Monocytes form a vascular barrier and participate in vessel repair after brain injury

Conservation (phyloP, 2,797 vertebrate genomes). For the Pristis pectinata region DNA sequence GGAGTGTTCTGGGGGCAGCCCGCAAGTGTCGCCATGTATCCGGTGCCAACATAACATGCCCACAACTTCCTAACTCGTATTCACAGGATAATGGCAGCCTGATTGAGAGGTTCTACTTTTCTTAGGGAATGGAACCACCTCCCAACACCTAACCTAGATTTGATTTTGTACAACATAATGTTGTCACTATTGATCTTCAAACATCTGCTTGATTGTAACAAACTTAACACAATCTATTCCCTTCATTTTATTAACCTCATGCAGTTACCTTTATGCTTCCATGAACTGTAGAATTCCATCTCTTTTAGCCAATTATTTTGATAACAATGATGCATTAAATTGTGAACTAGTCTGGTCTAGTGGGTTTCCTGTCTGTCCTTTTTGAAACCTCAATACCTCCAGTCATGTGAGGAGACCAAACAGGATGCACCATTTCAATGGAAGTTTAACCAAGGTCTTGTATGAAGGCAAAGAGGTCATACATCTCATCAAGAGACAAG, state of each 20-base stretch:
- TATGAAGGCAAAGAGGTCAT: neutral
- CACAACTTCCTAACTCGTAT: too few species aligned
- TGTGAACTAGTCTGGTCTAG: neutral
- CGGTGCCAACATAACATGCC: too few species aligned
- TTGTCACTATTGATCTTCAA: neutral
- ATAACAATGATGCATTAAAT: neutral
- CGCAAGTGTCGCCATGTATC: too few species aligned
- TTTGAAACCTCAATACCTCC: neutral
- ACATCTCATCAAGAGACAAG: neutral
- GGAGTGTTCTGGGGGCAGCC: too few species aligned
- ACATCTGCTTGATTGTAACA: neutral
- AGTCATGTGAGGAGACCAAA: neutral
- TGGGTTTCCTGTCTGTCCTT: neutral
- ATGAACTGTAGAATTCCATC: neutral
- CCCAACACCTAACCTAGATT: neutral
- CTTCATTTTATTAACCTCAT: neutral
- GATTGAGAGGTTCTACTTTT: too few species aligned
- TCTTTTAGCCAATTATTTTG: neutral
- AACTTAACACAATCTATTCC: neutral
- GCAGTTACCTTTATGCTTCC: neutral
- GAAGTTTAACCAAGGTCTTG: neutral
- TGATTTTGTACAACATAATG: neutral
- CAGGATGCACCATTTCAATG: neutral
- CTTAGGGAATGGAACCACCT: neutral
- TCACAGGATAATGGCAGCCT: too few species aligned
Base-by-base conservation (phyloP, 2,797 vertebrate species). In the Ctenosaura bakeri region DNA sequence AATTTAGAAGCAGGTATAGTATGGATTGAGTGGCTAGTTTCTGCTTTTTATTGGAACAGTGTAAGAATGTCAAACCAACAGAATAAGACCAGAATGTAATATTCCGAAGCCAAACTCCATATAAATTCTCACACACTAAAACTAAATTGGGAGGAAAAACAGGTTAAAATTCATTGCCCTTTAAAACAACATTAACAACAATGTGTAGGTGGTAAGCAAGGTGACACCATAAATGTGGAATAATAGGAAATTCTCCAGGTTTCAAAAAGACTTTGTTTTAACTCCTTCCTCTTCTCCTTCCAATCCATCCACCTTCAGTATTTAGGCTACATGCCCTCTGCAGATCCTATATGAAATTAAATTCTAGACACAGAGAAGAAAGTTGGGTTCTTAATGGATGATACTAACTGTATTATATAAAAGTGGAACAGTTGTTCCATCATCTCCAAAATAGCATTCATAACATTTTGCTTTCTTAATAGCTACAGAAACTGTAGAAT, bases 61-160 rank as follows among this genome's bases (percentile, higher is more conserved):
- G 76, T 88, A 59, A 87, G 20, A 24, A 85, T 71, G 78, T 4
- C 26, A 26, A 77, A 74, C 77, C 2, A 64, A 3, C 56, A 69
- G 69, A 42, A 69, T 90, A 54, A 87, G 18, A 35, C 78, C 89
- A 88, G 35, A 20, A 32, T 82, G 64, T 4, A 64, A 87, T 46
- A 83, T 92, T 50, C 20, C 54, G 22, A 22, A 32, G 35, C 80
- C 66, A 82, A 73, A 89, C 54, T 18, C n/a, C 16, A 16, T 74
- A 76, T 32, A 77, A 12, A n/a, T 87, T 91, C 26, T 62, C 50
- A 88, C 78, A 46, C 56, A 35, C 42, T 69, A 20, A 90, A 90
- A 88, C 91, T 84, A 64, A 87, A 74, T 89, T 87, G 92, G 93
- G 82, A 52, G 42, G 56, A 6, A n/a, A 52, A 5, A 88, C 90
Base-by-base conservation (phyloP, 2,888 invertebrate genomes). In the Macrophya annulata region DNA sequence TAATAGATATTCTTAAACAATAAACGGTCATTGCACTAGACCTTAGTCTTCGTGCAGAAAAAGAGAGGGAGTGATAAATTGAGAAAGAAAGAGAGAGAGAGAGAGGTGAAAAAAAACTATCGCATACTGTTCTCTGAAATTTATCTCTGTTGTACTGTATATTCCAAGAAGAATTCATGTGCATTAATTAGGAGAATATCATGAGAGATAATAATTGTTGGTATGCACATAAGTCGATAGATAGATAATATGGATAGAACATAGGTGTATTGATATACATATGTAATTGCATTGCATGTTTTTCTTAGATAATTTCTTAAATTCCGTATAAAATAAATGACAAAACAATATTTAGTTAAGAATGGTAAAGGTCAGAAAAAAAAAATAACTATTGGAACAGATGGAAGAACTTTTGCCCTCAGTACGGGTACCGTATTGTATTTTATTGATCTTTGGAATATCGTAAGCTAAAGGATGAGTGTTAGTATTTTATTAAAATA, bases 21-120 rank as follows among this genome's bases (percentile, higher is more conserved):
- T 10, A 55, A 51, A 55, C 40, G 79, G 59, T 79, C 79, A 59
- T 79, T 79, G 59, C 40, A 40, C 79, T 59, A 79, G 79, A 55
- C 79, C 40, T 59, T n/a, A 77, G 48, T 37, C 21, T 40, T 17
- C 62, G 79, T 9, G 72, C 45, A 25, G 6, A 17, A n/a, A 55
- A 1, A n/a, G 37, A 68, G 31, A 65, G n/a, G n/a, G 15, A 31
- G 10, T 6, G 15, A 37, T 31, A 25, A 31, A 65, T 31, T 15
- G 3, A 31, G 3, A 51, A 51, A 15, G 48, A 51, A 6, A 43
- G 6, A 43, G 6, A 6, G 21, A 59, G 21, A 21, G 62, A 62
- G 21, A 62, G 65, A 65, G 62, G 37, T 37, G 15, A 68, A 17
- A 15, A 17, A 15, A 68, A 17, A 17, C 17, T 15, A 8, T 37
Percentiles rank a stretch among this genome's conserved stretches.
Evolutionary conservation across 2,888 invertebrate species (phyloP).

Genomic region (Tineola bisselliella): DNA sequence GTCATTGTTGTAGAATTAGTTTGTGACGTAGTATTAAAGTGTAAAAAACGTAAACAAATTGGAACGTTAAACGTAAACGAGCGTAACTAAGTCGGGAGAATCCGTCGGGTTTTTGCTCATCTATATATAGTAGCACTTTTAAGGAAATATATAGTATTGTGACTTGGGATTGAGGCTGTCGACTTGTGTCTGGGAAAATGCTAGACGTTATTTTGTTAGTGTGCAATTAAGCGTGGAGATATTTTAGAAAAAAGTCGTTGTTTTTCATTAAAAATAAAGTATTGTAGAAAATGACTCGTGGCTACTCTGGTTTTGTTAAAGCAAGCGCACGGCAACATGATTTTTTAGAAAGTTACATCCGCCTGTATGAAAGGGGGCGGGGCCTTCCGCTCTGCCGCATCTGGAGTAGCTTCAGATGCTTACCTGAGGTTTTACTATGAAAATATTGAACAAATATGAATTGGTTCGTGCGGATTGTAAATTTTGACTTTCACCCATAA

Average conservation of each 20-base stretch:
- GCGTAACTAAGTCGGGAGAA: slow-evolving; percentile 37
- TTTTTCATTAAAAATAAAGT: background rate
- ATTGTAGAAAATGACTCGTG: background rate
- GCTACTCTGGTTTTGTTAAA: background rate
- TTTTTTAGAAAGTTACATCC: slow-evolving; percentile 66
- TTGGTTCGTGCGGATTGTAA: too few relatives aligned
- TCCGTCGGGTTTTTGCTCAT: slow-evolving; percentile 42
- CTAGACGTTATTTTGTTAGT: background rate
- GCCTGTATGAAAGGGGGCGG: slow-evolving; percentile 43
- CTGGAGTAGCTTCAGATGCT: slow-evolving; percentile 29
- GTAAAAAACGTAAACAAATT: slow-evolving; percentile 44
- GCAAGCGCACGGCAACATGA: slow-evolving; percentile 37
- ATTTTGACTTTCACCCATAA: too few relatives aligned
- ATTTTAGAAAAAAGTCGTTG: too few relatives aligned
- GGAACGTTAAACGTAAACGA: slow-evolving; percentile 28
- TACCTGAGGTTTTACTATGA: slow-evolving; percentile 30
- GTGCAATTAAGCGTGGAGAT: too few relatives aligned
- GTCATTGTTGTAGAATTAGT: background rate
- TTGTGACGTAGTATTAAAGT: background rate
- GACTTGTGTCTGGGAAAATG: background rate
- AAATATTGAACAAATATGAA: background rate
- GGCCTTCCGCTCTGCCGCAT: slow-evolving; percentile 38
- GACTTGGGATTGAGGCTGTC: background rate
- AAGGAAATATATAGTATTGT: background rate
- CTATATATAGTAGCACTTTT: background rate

Subpopulations of bone marrow-derived cells can be induced to assume a number of endothelial properties in vitro. However, their ability to form a functional vascular barrier has not been demonstrated. We report that human CD14+ peripheral blood monocytes cultured under angiogenic conditions develop a number of phenotypic and functional properties similar to brain microvascular endothelial cells. These cells express the tight junction proteins zonula occludens 1 (ZO-1) and occludin and form a barrier with a transcellular electrical resistance (TCER) greater than 100 ohm cm2 and low permeability to 4 kDa and 20 kDa dextrans. The TCER of the cellular barrier is decreased by bradykinin and histamine. We also demonstrate that these cells associate with repairing vasculature in areas of brain and skin injury. Our data suggest that CD14+ peripheral blood monocytes participate in the repair of the vascular barrier after brain injury.